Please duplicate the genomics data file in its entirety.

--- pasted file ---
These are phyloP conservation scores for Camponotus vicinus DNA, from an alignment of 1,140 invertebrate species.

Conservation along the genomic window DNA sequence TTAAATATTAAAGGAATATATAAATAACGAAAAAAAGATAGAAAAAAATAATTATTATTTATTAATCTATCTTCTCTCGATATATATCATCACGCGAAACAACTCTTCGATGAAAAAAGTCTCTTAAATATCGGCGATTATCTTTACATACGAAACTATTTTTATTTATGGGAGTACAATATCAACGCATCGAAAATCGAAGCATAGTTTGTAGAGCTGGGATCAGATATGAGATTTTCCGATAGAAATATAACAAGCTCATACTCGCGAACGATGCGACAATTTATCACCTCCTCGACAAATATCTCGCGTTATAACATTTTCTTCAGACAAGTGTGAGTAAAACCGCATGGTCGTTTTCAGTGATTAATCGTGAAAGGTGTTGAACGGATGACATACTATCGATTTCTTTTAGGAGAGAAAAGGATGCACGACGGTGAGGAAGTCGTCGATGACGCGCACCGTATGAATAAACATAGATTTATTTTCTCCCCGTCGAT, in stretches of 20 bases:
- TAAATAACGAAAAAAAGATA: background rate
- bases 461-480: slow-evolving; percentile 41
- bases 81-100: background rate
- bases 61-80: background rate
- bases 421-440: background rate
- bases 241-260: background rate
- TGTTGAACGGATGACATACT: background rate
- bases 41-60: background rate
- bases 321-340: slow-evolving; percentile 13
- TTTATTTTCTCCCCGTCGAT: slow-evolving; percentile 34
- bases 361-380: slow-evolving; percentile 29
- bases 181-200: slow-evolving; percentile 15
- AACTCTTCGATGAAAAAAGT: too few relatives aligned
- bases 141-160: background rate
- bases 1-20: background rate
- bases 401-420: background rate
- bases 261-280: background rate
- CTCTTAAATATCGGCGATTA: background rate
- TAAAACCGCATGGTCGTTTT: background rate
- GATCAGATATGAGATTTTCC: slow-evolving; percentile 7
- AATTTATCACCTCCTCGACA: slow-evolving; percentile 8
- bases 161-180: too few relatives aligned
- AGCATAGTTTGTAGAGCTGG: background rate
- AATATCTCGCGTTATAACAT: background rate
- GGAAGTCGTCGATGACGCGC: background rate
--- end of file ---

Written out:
These are phyloP conservation scores for Camponotus vicinus DNA, from an alignment of 1,140 invertebrate species.

Conservation along the genomic window DNA sequence TTAAATATTAAAGGAATATATAAATAACGAAAAAAAGATAGAAAAAAATAATTATTATTTATTAATCTATCTTCTCTCGATATATATCATCACGCGAAACAACTCTTCGATGAAAAAAGTCTCTTAAATATCGGCGATTATCTTTACATACGAAACTATTTTTATTTATGGGAGTACAATATCAACGCATCGAAAATCGAAGCATAGTTTGTAGAGCTGGGATCAGATATGAGATTTTCCGATAGAAATATAACAAGCTCATACTCGCGAACGATGCGACAATTTATCACCTCCTCGACAAATATCTCGCGTTATAACATTTTCTTCAGACAAGTGTGAGTAAAACCGCATGGTCGTTTTCAGTGATTAATCGTGAAAGGTGTTGAACGGATGACATACTATCGATTTCTTTTAGGAGAGAAAAGGATGCACGACGGTGAGGAAGTCGTCGATGACGCGCACCGTATGAATAAACATAGATTTATTTTCTCCCCGTCGAT, in stretches of 20 bases:
- TAAATAACGAAAAAAAGATA: background rate
- bases 461-480: slow-evolving; percentile 41
- bases 81-100: background rate
- bases 61-80: background rate
- bases 421-440: background rate
- bases 241-260: background rate
- TGTTGAACGGATGACATACT: background rate
- bases 41-60: background rate
- bases 321-340: slow-evolving; percentile 13
- TTTATTTTCTCCCCGTCGAT: slow-evolving; percentile 34
- bases 361-380: slow-evolving; percentile 29
- bases 181-200: slow-evolving; percentile 15
- AACTCTTCGATGAAAAAAGT: too few relatives aligned
- bases 141-160: background rate
- bases 1-20: background rate
- bases 401-420: background rate
- bases 261-280: background rate
- CTCTTAAATATCGGCGATTA: background rate
- TAAAACCGCATGGTCGTTTT: background rate
- GATCAGATATGAGATTTTCC: slow-evolving; percentile 7
- AATTTATCACCTCCTCGACA: slow-evolving; percentile 8
- bases 161-180: too few relatives aligned
- AGCATAGTTTGTAGAGCTGG: background rate
- AATATCTCGCGTTATAACAT: background rate
- GGAAGTCGTCGATGACGCGC: background rate